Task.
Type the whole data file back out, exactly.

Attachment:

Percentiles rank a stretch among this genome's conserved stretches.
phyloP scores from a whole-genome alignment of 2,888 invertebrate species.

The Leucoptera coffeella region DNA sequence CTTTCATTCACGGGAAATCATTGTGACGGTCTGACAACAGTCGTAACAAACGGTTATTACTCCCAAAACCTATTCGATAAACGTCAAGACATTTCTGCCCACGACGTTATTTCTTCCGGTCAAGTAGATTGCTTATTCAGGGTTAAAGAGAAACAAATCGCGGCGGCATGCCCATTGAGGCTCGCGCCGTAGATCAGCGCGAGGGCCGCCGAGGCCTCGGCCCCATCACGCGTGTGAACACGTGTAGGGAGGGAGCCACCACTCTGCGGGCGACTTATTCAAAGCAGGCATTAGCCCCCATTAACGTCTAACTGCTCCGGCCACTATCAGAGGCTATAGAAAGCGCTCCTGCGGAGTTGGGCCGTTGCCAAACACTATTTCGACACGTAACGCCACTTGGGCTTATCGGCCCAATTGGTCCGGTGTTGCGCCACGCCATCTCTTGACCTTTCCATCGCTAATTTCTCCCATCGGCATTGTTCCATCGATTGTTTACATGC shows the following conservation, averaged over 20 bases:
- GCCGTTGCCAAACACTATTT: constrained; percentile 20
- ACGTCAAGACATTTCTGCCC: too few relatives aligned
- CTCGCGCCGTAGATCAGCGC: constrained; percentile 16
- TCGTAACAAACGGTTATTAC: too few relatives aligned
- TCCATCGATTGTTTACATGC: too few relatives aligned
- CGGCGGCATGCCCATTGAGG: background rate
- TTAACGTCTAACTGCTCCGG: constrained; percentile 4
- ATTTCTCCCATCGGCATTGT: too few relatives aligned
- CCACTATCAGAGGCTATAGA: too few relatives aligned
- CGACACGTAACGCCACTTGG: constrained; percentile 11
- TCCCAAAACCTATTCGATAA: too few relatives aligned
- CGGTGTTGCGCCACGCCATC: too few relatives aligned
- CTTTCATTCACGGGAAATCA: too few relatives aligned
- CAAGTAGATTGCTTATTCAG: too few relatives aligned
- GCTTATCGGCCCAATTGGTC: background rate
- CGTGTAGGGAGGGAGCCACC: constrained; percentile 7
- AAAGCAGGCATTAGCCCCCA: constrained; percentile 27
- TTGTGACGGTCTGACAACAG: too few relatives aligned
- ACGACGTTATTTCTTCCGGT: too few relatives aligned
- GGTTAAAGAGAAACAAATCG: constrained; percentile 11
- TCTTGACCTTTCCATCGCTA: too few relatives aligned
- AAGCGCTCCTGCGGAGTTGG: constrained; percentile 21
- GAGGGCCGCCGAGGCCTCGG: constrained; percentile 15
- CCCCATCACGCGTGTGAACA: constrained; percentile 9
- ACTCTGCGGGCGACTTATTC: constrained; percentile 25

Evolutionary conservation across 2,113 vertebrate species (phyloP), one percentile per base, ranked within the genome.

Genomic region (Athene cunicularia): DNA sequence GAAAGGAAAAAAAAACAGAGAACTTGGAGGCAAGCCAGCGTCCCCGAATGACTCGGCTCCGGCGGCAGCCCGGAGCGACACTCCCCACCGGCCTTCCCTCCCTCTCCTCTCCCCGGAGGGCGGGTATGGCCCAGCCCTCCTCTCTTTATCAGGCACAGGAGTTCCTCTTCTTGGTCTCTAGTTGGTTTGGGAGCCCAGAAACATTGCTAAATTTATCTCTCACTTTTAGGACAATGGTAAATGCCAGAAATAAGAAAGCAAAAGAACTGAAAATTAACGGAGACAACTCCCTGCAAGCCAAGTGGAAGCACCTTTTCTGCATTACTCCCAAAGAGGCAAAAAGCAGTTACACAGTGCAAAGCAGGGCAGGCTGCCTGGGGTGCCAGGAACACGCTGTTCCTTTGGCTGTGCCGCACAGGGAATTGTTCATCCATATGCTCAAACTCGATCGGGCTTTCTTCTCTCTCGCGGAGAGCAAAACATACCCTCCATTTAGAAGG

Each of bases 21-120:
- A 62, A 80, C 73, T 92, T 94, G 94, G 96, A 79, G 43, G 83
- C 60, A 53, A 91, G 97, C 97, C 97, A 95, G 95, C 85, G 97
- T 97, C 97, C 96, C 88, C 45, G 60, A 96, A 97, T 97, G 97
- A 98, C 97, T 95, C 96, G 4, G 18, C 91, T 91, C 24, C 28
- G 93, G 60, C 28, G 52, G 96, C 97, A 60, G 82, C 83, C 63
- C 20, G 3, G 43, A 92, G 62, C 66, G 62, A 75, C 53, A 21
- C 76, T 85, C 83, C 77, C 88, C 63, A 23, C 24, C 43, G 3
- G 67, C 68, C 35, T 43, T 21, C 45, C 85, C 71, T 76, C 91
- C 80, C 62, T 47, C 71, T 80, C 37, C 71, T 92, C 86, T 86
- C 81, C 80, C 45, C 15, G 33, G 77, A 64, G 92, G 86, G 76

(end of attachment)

Percentiles rank a stretch among this genome's conserved stretches.
phyloP scores from a whole-genome alignment of 2,888 invertebrate species.

The Leucoptera coffeella region DNA sequence CTTTCATTCACGGGAAATCATTGTGACGGTCTGACAACAGTCGTAACAAACGGTTATTACTCCCAAAACCTATTCGATAAACGTCAAGACATTTCTGCCCACGACGTTATTTCTTCCGGTCAAGTAGATTGCTTATTCAGGGTTAAAGAGAAACAAATCGCGGCGGCATGCCCATTGAGGCTCGCGCCGTAGATCAGCGCGAGGGCCGCCGAGGCCTCGGCCCCATCACGCGTGTGAACACGTGTAGGGAGGGAGCCACCACTCTGCGGGCGACTTATTCAAAGCAGGCATTAGCCCCCATTAACGTCTAACTGCTCCGGCCACTATCAGAGGCTATAGAAAGCGCTCCTGCGGAGTTGGGCCGTTGCCAAACACTATTTCGACACGTAACGCCACTTGGGCTTATCGGCCCAATTGGTCCGGTGTTGCGCCACGCCATCTCTTGACCTTTCCATCGCTAATTTCTCCCATCGGCATTGTTCCATCGATTGTTTACATGC shows the following conservation, averaged over 20 bases:
- GCCGTTGCCAAACACTATTT: constrained; percentile 20
- ACGTCAAGACATTTCTGCCC: too few relatives aligned
- CTCGCGCCGTAGATCAGCGC: constrained; percentile 16
- TCGTAACAAACGGTTATTAC: too few relatives aligned
- TCCATCGATTGTTTACATGC: too few relatives aligned
- CGGCGGCATGCCCATTGAGG: background rate
- TTAACGTCTAACTGCTCCGG: constrained; percentile 4
- ATTTCTCCCATCGGCATTGT: too few relatives aligned
- CCACTATCAGAGGCTATAGA: too few relatives aligned
- CGACACGTAACGCCACTTGG: constrained; percentile 11
- TCCCAAAACCTATTCGATAA: too few relatives aligned
- CGGTGTTGCGCCACGCCATC: too few relatives aligned
- CTTTCATTCACGGGAAATCA: too few relatives aligned
- CAAGTAGATTGCTTATTCAG: too few relatives aligned
- GCTTATCGGCCCAATTGGTC: background rate
- CGTGTAGGGAGGGAGCCACC: constrained; percentile 7
- AAAGCAGGCATTAGCCCCCA: constrained; percentile 27
- TTGTGACGGTCTGACAACAG: too few relatives aligned
- ACGACGTTATTTCTTCCGGT: too few relatives aligned
- GGTTAAAGAGAAACAAATCG: constrained; percentile 11
- TCTTGACCTTTCCATCGCTA: too few relatives aligned
- AAGCGCTCCTGCGGAGTTGG: constrained; percentile 21
- GAGGGCCGCCGAGGCCTCGG: constrained; percentile 15
- CCCCATCACGCGTGTGAACA: constrained; percentile 9
- ACTCTGCGGGCGACTTATTC: constrained; percentile 25

Evolutionary conservation across 2,113 vertebrate species (phyloP), one percentile per base, ranked within the genome.

Genomic region (Athene cunicularia): DNA sequence GAAAGGAAAAAAAAACAGAGAACTTGGAGGCAAGCCAGCGTCCCCGAATGACTCGGCTCCGGCGGCAGCCCGGAGCGACACTCCCCACCGGCCTTCCCTCCCTCTCCTCTCCCCGGAGGGCGGGTATGGCCCAGCCCTCCTCTCTTTATCAGGCACAGGAGTTCCTCTTCTTGGTCTCTAGTTGGTTTGGGAGCCCAGAAACATTGCTAAATTTATCTCTCACTTTTAGGACAATGGTAAATGCCAGAAATAAGAAAGCAAAAGAACTGAAAATTAACGGAGACAACTCCCTGCAAGCCAAGTGGAAGCACCTTTTCTGCATTACTCCCAAAGAGGCAAAAAGCAGTTACACAGTGCAAAGCAGGGCAGGCTGCCTGGGGTGCCAGGAACACGCTGTTCCTTTGGCTGTGCCGCACAGGGAATTGTTCATCCATATGCTCAAACTCGATCGGGCTTTCTTCTCTCTCGCGGAGAGCAAAACATACCCTCCATTTAGAAGG

Each of bases 21-120:
- A 62, A 80, C 73, T 92, T 94, G 94, G 96, A 79, G 43, G 83
- C 60, A 53, A 91, G 97, C 97, C 97, A 95, G 95, C 85, G 97
- T 97, C 97, C 96, C 88, C 45, G 60, A 96, A 97, T 97, G 97
- A 98, C 97, T 95, C 96, G 4, G 18, C 91, T 91, C 24, C 28
- G 93, G 60, C 28, G 52, G 96, C 97, A 60, G 82, C 83, C 63
- C 20, G 3, G 43, A 92, G 62, C 66, G 62, A 75, C 53, A 21
- C 76, T 85, C 83, C 77, C 88, C 63, A 23, C 24, C 43, G 3
- G 67, C 68, C 35, T 43, T 21, C 45, C 85, C 71, T 76, C 91
- C 80, C 62, T 47, C 71, T 80, C 37, C 71, T 92, C 86, T 86
- C 81, C 80, C 45, C 15, G 33, G 77, A 64, G 92, G 86, G 76